https://www.bonnielowkramen.com/wp-content/uploads/2021/05/man-4749237_1920.jpg 1279 1920 Bonnie Low-Kramen /wp-content/uploads/2020/08/bonnie-low-logo.png Bonnie Low-Kramen2021-06-01 07:00:252022-01-12 13:32:27The Workforce is on the Move…and so is Compensation
By Jeremy Spake and Bonnie Low-Kramen
By Jeremy Spake and Bonnie Low-Kramen
May 26, 2021
Employees who work from home are choosing to take “remote” literally. They are moving to new cities and new qualities of life, as nature may become the new corner office. So…when they choose to move, what happens to their compensation?
Make no mistake – a workplace revolution is happening right now and these types of conversations, decisions, and new policies are being formulated right now. It’s a whole new world and we are never going back to the way it was pre-pandemic. The “traditional” Monday through Friday, go into the office, that is. The truth is, that even before the Covid-19 pandemic that sent thousands home to create in-home offices in March 2020, the workplace was already – quite literally – in motion.
Pre-pandemic, many leaders resisted the idea that employees could be equally, if not more, effective, creative, and productive working from home. Then, the crisis forced the hands of leaders and HR.
And to the leaders’ relieved surprise, their workforce responded in positive ways. The work – and profits – did not suffer. Since schools were closed, parents were relieved to have their children safe at home too. In a matter of days, the world and the way we worked and lived changed. Forever.
WORK FROM ANYWHERE IN ANY TIME ZONE + IN-OFFICE WORK = HYBRID = NEW POLICIES
It’s no secret, 2020 threw a proverbial wrench in the talent management processes of many organizations. As COVID took hold, many organizations had to quickly shift operations from onsite to remote work, and many organizations were forced to act quickly to contain costs.
As the pandemic set in and the landscape of work shifted rapidly, addressing compensation implications in times of crisis became mission-critical for many organizations – not only from a cost-containment perspective but also in regards to how organizations acted to reward employees while offering the flexibility many employees needed to balance the increasingly blurred lines between work and home.
While many organizations have held conservative views about remote work, COVID forced the remote work experiment from a “nice-to-have” benefit for employees into the default mode of work for many. Recent research including over 800 organizations highlights that productivity was the same or higher than pre-COVID levels – assuaging the fears of many had about potential losses in productivity for remote teams.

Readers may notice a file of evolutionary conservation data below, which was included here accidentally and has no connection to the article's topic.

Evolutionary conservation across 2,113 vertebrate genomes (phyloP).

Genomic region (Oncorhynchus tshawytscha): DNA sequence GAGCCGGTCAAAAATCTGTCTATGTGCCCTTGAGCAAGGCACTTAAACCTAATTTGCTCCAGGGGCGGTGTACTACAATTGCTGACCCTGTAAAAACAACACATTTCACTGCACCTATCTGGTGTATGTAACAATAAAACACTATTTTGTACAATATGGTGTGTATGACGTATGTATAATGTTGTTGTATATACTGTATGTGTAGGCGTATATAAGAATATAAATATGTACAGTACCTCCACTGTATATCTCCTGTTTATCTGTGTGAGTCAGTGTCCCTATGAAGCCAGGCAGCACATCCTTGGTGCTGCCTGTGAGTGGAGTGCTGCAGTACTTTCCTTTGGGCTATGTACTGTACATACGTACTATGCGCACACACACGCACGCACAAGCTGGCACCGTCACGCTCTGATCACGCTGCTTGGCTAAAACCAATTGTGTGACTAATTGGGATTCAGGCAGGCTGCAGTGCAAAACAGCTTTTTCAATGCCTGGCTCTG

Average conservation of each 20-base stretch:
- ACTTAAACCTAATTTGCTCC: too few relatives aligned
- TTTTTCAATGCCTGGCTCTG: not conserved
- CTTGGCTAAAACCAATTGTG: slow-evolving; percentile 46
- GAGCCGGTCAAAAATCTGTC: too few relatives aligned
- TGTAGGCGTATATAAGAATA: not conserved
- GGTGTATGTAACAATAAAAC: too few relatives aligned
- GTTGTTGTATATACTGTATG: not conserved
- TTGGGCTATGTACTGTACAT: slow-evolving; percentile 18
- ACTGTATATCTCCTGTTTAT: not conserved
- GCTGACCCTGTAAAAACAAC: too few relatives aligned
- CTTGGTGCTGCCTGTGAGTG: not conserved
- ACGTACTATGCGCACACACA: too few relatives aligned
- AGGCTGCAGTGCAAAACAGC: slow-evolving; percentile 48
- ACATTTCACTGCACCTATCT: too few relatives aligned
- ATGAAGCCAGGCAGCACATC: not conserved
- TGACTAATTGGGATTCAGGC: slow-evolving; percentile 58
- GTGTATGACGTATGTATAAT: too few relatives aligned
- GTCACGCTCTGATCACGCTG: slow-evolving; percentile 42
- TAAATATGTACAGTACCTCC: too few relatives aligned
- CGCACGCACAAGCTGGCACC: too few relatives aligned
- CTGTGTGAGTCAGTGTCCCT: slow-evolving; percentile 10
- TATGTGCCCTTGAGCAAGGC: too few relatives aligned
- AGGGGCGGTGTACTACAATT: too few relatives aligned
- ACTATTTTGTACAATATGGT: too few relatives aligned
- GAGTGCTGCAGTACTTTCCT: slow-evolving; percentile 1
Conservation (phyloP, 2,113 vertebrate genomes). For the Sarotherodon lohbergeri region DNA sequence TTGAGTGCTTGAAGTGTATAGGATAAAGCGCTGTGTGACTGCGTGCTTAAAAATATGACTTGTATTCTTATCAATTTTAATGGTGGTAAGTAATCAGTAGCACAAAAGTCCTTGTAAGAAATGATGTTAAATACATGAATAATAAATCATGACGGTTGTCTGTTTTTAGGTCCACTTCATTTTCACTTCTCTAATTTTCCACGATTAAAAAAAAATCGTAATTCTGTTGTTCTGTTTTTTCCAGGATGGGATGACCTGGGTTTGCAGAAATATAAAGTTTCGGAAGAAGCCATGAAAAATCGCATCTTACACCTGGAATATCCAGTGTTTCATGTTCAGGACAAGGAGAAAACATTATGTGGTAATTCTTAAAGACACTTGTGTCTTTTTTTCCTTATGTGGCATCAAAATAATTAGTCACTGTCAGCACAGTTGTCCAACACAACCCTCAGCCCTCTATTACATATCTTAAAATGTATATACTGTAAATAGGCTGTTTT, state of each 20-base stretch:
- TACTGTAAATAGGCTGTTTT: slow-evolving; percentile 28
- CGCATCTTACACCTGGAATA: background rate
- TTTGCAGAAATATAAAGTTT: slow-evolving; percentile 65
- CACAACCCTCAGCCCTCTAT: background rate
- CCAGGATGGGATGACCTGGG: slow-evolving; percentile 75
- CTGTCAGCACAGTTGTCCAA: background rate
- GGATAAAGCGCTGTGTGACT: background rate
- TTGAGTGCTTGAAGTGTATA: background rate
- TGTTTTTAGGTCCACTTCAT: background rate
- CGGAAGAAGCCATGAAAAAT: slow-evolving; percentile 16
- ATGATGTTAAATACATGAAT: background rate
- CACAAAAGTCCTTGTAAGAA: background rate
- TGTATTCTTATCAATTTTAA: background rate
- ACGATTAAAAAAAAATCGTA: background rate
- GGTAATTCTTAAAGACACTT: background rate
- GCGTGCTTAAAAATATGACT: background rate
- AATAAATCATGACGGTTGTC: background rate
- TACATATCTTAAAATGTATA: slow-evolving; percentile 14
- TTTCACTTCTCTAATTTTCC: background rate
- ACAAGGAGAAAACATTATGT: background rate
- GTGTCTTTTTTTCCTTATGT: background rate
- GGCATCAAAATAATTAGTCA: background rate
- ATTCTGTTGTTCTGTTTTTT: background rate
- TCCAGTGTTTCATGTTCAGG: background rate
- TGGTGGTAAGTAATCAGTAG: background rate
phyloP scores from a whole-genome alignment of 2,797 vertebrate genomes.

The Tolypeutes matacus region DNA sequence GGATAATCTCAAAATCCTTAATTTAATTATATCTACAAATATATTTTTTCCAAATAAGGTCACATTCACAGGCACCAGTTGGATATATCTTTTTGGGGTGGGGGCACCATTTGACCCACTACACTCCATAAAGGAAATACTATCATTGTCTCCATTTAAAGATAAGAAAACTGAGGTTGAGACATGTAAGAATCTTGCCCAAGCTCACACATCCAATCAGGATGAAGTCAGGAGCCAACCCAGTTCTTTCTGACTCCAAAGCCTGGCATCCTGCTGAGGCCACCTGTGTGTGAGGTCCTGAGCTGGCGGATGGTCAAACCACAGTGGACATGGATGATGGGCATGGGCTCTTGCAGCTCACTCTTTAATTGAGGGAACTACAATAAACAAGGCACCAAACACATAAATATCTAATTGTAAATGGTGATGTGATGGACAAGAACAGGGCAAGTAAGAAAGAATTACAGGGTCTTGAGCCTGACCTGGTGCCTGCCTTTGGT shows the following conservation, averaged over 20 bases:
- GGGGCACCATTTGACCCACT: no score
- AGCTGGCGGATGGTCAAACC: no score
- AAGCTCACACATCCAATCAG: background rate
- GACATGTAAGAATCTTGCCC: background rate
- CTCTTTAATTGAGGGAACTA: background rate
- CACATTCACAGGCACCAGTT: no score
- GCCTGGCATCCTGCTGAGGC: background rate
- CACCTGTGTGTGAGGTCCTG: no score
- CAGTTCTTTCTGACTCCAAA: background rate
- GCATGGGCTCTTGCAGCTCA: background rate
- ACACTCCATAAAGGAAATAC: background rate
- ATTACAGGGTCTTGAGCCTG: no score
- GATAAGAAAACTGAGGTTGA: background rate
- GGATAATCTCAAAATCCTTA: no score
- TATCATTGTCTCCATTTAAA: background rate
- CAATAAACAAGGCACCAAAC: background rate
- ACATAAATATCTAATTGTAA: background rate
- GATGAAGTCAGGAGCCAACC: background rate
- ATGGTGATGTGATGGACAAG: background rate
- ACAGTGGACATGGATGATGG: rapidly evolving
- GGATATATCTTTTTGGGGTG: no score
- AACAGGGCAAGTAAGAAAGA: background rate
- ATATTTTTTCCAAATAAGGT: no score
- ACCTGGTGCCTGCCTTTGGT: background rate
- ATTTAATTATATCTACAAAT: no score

“Historically, there has been a perception in many organizations that if employees were not seen, they weren’t working—or at least not as effectively as they would in the office,” said Lauren Mason, a principal and senior consultant at Mercer. “And in most cases, this forced experiment around remote working as a result of COVID-19 has shattered those perceptions to prove that most employees can actually be trusted to get their work done from home. As organizations are thinking toward the longer term, they are looking at how they can execute flexibility at scale to deliver on the value of flexible working, like enhanced performance and productivity, a better employee experience, an expanded talent pool, and, in some cases, potentially reduced costs.”
WORK FROM HOME PERMANENTLY – FOREVER?
According to new research from the Pew Research Center, among those who can, 71% of Americans work from home most of the time, 87% say they have excellent technology tools, and employees are roughly as engaged as they were pre-COVID.
Remote work has quickly become the new normal for many, and companies like Twitter announced their plans to allow remote work for all employees to continue – permanently.
Many other organizations have since followed suit – opening the doors for broader recruiting pools for talent as well as options for employees to relocate away from onsite offices. Google recently announced it projects saving over $1 Billion a year by allowing employees to continue to work remotely, pointing to not only sustained productivity but cost savings other companies may expect should they also allow permanent remote work.
“The iconic Silicon Valley garage idea just became a remote desk,” says Jocelyn Kung, CEO of the consulting firm, The Kung Group.
Allowing this type of flexibility has its challenges for organizations to contend with – particularly around compensation actions that may be tied to geography or cost zones.
As organizations consider permanent remote work, compensation policies around remote work are taking shape – with different approaches being adopted by various tech giants.
For employees relocating, Facebook will reduce employee compensation if they move away from the Bay Area to lower-cost locations. This action raises questions for organizations now contending with a mobile workforce seeking to capitalize on the flexibility of remote work.
Conversely, Reddit has announced all U.S. employees will keep their current salaries if they relocate to a lower-cost zone.
Total Rewards professionals are central to developing the compensation philosophy and strategy for organizations. Formulating a clear and transparent policy around compensation actions that may result from employee relocations is critical – as is communicating that policy openly and often so employees considering relocation are fully aware of any potential compensation impacts.
For organizations considering allowing permanent remote work – there are fundamental considerations that require policy to ensure equitable compensation for employees regardless of geography.
IDENTIFY REMOTE ROLES + THE SECRET SAUCE
Organizations need to do a full audit and assessment of all roles, levels and functions to determine which roles may shift to permanent remote work.
After determining the roles and functions that can shift permanently to remote work, this provides talent acquisition with a broader talent pool to recruit from nationally or even globally.
Once remote roles are identified, it is critical to establish policy around the market data used to determine pay rates and salary structures for the organization.
The secret sauce in all of this working is crystal clear communication around expectations and job descriptions to avoid civil war between remote workers and in-office workers.